It's always easy to critique at a distance, but after the passing of 50+ years we can draw some conclusions on The Farm, and the hippie cohort in general. Was it a “whirlwind trip toward enlightenment” that the testimonial for Voluntary Peasants claims? The willingness to embrace alternatives in sustainable technology and holistic health was a monumental change, but in many ways communes missed the big picture. Certainly at play was an element of that “good ‘ole American ingenuity,” but it was impossible for the hippies to make a clean break from the dominant order. In retrospect, there are many signs that the hippies did not recognize the aspects in their lives that they most needed to uncolonize, such as materialism, capitalism, greed and hierarchy. Drug use was central to the hippie experience – tune in, turn on, drop out – and yet it was an indulgent and self-centered message. What was all that acid, mescaline, peyote and mushrooms doing to physical and mental health? And why the extreme peer pressure to take drugs, even for those who were probably unsuited? Instead of moderation, the emphasis on constant drug use created terrible addiction problems well into future decades, and caused frequent overdose (some fatal) as well as disabilities, trauma and major PTSD.
In terms of spiritual content, right from the beginning the hippies were experts at blending various philosophies and wisdom traditions together, and cherry-picking knowledge to find something that “clicked” – only to keep seeking (or “consuming”) trendy and exciting new practices. Everything was up for grabs, and yet whatever spiritual knowledge was gained, never seemed to be enough. Gaskin, the teacher of the True Path, was in competition with, or dismissive of, the various Eastern gurus and swami’s he came into contact with, and also became the “chosen representative” for a couple of First Nations leaders after going to their rallies for a “photo-op.” It may be iniquitous to apply the systemic phenomena of white privilege and cultural appropriation to early efforts at “new spiritualities,” but elements of exceptionalism and voyeurism were definitely present. For example, the fact that so many hippies lived in tipis is normalized and completely glossed over. And even though Voluntary Peasants was written in 2018 and Stiriss should know better, there is a sprinkling of microaggressions and covert racism throughout the text. He calls being away from The Farm “off the reservation,” calls a Black man a “jive turkey” and categorizes Indigenous people as “child-like” and “dirt-poor” (instead of being colonized by Europeans), and in dire need of aid to reach the standards of the Global North.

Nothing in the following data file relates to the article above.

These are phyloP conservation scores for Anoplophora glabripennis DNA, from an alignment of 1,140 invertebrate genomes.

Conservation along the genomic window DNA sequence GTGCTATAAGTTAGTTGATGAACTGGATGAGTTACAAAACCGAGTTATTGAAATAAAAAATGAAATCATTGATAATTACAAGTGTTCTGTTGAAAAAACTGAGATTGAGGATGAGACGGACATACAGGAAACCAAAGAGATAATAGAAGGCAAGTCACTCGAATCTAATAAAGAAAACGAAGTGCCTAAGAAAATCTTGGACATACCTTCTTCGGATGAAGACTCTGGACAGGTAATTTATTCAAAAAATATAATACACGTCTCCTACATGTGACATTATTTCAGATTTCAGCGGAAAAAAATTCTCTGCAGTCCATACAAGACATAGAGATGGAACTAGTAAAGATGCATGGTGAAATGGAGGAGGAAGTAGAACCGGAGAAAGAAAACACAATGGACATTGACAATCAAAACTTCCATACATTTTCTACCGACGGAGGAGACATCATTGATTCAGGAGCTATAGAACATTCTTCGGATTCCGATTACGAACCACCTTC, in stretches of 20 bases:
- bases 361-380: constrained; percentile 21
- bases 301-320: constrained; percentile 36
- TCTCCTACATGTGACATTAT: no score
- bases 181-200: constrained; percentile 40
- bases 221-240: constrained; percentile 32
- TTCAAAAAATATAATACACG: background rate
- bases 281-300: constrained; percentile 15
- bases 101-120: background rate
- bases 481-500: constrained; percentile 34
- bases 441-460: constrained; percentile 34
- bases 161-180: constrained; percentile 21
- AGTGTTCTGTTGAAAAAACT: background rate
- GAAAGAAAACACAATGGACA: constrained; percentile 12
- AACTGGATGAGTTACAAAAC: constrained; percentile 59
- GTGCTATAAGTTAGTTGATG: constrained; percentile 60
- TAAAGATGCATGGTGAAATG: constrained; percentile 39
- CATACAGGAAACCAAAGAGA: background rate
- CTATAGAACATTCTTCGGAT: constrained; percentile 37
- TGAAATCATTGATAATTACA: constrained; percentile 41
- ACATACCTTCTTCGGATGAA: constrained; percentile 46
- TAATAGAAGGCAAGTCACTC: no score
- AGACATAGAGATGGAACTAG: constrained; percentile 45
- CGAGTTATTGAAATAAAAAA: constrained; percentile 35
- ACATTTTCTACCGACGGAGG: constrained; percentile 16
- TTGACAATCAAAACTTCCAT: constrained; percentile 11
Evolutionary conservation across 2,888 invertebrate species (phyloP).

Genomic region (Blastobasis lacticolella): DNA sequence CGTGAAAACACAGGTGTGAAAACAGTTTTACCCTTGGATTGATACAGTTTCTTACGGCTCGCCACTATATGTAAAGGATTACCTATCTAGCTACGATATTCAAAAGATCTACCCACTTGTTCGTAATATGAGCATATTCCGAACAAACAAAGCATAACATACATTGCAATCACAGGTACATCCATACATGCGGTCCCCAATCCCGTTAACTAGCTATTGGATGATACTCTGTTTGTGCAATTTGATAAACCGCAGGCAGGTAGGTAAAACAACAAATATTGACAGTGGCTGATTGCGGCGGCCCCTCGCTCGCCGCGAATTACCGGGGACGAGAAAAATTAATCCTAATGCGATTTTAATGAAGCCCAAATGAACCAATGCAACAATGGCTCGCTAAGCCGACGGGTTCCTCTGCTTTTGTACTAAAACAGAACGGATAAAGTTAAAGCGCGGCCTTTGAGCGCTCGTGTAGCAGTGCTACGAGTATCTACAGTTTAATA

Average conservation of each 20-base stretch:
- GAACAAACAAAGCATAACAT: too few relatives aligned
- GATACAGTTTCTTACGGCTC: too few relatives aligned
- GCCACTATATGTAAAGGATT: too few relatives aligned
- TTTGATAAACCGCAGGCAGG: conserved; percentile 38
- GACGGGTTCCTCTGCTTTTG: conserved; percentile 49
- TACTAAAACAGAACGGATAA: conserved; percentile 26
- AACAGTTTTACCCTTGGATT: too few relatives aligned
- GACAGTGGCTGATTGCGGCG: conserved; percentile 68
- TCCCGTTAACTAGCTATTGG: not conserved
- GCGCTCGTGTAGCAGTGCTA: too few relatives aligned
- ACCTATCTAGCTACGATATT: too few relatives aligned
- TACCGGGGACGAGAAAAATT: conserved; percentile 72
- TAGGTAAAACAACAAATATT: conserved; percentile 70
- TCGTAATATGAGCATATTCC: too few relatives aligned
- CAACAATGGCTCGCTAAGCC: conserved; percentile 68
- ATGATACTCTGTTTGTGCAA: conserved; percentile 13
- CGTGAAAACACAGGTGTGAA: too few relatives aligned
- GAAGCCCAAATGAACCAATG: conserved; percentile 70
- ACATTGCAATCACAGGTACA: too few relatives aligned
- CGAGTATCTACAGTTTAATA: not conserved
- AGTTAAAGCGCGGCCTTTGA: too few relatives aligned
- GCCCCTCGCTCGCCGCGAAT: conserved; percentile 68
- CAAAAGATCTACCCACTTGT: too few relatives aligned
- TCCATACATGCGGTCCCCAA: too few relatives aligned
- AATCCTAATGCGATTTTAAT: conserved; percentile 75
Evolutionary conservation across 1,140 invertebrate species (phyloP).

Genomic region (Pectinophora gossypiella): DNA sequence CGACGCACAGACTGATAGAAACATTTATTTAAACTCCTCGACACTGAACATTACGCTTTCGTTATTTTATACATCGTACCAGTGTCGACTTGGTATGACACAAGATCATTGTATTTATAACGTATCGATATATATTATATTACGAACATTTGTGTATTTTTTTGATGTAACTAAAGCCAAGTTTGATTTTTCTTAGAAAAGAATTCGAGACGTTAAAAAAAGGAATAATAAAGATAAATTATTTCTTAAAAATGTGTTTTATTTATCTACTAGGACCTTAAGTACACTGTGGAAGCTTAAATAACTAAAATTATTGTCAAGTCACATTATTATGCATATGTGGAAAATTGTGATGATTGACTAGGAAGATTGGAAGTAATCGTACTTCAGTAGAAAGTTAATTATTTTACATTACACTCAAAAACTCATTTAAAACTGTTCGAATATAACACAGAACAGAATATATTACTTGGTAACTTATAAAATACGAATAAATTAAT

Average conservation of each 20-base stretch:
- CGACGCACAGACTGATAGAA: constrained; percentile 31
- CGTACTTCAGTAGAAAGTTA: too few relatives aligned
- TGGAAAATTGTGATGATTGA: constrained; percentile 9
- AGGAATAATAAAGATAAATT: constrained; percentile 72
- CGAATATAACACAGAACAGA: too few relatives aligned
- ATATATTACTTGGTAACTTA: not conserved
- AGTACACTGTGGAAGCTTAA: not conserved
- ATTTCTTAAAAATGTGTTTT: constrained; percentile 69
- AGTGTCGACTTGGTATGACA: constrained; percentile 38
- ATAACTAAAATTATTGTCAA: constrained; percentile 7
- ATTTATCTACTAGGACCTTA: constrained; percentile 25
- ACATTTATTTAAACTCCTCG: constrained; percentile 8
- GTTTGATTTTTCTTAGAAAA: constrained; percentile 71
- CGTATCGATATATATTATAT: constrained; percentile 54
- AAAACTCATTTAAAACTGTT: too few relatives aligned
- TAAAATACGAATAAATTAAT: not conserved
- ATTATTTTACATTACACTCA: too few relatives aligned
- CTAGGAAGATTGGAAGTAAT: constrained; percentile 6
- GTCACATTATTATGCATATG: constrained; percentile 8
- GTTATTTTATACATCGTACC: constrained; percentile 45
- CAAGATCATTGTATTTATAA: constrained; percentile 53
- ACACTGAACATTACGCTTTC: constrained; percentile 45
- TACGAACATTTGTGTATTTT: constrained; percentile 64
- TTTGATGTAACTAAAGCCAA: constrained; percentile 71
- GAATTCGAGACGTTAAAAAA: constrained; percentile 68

In terms of misogyny, women did seem to make a lot of decisions on The Farm, but men referred to their wives and girlfriends as “my old lady.” And at least on this commune, Gaskin always had the last word! The author’s descriptions are through a male lens, and we have to assume that women had a wide range of roles and interests, but the major focus was on motherlove and having lots of babies. What surprised me in Voluntary Peasants, was that beyond the expansion experience in nature and that “everything is connected,” Stiriss did not focus on the natural world, except to take it for granted. There was very little animism in the commune, as the ‘Divine” was an exalted state akin to the monotheistic or mystery traditions (which they data-mined to their heart’s content). Grandiose statements like “we are all one” were made, but they did not seem to recognize the natural world around them as animate and alive, except as a backdrop for heightened states of “stoned” awareness.